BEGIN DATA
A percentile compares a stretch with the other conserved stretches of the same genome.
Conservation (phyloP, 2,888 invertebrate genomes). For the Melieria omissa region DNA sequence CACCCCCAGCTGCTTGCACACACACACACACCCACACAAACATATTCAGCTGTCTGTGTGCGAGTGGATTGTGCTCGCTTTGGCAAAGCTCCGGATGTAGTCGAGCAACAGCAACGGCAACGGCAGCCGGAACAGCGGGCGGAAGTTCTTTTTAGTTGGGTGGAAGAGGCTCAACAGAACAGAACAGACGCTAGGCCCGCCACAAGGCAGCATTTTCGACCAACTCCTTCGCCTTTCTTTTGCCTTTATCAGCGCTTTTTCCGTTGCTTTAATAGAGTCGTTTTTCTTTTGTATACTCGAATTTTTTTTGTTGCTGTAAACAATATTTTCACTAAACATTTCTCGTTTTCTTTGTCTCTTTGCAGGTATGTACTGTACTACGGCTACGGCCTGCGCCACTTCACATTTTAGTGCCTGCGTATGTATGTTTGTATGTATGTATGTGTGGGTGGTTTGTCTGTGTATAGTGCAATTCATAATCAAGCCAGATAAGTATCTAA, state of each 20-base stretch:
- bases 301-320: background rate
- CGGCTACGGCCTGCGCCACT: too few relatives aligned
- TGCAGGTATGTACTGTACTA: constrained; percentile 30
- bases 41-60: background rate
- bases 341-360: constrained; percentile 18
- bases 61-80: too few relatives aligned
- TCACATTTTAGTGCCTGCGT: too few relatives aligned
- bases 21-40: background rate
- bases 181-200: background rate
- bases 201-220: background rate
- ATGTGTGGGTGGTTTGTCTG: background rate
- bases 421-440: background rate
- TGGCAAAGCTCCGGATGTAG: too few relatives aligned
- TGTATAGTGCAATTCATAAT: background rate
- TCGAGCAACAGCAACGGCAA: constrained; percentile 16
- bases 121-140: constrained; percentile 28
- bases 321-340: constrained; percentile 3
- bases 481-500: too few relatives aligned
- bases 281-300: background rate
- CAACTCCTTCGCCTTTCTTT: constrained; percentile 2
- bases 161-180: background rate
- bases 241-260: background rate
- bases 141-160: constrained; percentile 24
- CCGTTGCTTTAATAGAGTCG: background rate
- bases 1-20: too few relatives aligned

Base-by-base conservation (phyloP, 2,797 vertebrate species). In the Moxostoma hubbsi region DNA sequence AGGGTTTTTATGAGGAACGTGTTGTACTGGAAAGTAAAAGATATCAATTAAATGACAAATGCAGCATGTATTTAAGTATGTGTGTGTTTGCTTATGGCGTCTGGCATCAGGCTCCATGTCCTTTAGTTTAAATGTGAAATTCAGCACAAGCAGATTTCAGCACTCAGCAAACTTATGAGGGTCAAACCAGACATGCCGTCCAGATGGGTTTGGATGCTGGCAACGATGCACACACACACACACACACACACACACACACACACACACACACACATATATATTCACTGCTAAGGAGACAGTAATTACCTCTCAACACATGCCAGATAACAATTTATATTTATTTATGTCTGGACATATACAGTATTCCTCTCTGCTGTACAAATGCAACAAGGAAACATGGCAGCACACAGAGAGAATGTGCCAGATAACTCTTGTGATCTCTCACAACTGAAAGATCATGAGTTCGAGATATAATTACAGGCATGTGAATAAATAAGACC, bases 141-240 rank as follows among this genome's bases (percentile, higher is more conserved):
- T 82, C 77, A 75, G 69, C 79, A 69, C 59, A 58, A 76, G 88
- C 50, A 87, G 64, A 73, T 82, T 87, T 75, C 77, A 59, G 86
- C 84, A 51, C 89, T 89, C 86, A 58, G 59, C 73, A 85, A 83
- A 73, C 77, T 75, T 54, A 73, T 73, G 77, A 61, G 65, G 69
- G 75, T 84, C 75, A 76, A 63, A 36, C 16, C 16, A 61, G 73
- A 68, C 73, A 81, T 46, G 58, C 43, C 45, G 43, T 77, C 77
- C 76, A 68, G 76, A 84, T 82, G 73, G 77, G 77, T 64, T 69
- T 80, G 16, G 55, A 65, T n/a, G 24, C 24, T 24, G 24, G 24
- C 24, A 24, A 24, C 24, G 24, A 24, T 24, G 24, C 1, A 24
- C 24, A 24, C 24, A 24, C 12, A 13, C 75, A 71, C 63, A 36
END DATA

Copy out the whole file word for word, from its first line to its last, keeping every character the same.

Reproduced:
A percentile compares a stretch with the other conserved stretches of the same genome.
Conservation (phyloP, 2,888 invertebrate genomes). For the Melieria omissa region DNA sequence CACCCCCAGCTGCTTGCACACACACACACACCCACACAAACATATTCAGCTGTCTGTGTGCGAGTGGATTGTGCTCGCTTTGGCAAAGCTCCGGATGTAGTCGAGCAACAGCAACGGCAACGGCAGCCGGAACAGCGGGCGGAAGTTCTTTTTAGTTGGGTGGAAGAGGCTCAACAGAACAGAACAGACGCTAGGCCCGCCACAAGGCAGCATTTTCGACCAACTCCTTCGCCTTTCTTTTGCCTTTATCAGCGCTTTTTCCGTTGCTTTAATAGAGTCGTTTTTCTTTTGTATACTCGAATTTTTTTTGTTGCTGTAAACAATATTTTCACTAAACATTTCTCGTTTTCTTTGTCTCTTTGCAGGTATGTACTGTACTACGGCTACGGCCTGCGCCACTTCACATTTTAGTGCCTGCGTATGTATGTTTGTATGTATGTATGTGTGGGTGGTTTGTCTGTGTATAGTGCAATTCATAATCAAGCCAGATAAGTATCTAA, state of each 20-base stretch:
- bases 301-320: background rate
- CGGCTACGGCCTGCGCCACT: too few relatives aligned
- TGCAGGTATGTACTGTACTA: constrained; percentile 30
- bases 41-60: background rate
- bases 341-360: constrained; percentile 18
- bases 61-80: too few relatives aligned
- TCACATTTTAGTGCCTGCGT: too few relatives aligned
- bases 21-40: background rate
- bases 181-200: background rate
- bases 201-220: background rate
- ATGTGTGGGTGGTTTGTCTG: background rate
- bases 421-440: background rate
- TGGCAAAGCTCCGGATGTAG: too few relatives aligned
- TGTATAGTGCAATTCATAAT: background rate
- TCGAGCAACAGCAACGGCAA: constrained; percentile 16
- bases 121-140: constrained; percentile 28
- bases 321-340: constrained; percentile 3
- bases 481-500: too few relatives aligned
- bases 281-300: background rate
- CAACTCCTTCGCCTTTCTTT: constrained; percentile 2
- bases 161-180: background rate
- bases 241-260: background rate
- bases 141-160: constrained; percentile 24
- CCGTTGCTTTAATAGAGTCG: background rate
- bases 1-20: too few relatives aligned

Base-by-base conservation (phyloP, 2,797 vertebrate species). In the Moxostoma hubbsi region DNA sequence AGGGTTTTTATGAGGAACGTGTTGTACTGGAAAGTAAAAGATATCAATTAAATGACAAATGCAGCATGTATTTAAGTATGTGTGTGTTTGCTTATGGCGTCTGGCATCAGGCTCCATGTCCTTTAGTTTAAATGTGAAATTCAGCACAAGCAGATTTCAGCACTCAGCAAACTTATGAGGGTCAAACCAGACATGCCGTCCAGATGGGTTTGGATGCTGGCAACGATGCACACACACACACACACACACACACACACACACACACACACACACATATATATTCACTGCTAAGGAGACAGTAATTACCTCTCAACACATGCCAGATAACAATTTATATTTATTTATGTCTGGACATATACAGTATTCCTCTCTGCTGTACAAATGCAACAAGGAAACATGGCAGCACACAGAGAGAATGTGCCAGATAACTCTTGTGATCTCTCACAACTGAAAGATCATGAGTTCGAGATATAATTACAGGCATGTGAATAAATAAGACC, bases 141-240 rank as follows among this genome's bases (percentile, higher is more conserved):
- T 82, C 77, A 75, G 69, C 79, A 69, C 59, A 58, A 76, G 88
- C 50, A 87, G 64, A 73, T 82, T 87, T 75, C 77, A 59, G 86
- C 84, A 51, C 89, T 89, C 86, A 58, G 59, C 73, A 85, A 83
- A 73, C 77, T 75, T 54, A 73, T 73, G 77, A 61, G 65, G 69
- G 75, T 84, C 75, A 76, A 63, A 36, C 16, C 16, A 61, G 73
- A 68, C 73, A 81, T 46, G 58, C 43, C 45, G 43, T 77, C 77
- C 76, A 68, G 76, A 84, T 82, G 73, G 77, G 77, T 64, T 69
- T 80, G 16, G 55, A 65, T n/a, G 24, C 24, T 24, G 24, G 24
- C 24, A 24, A 24, C 24, G 24, A 24, T 24, G 24, C 1, A 24
- C 24, A 24, C 24, A 24, C 12, A 13, C 75, A 71, C 63, A 36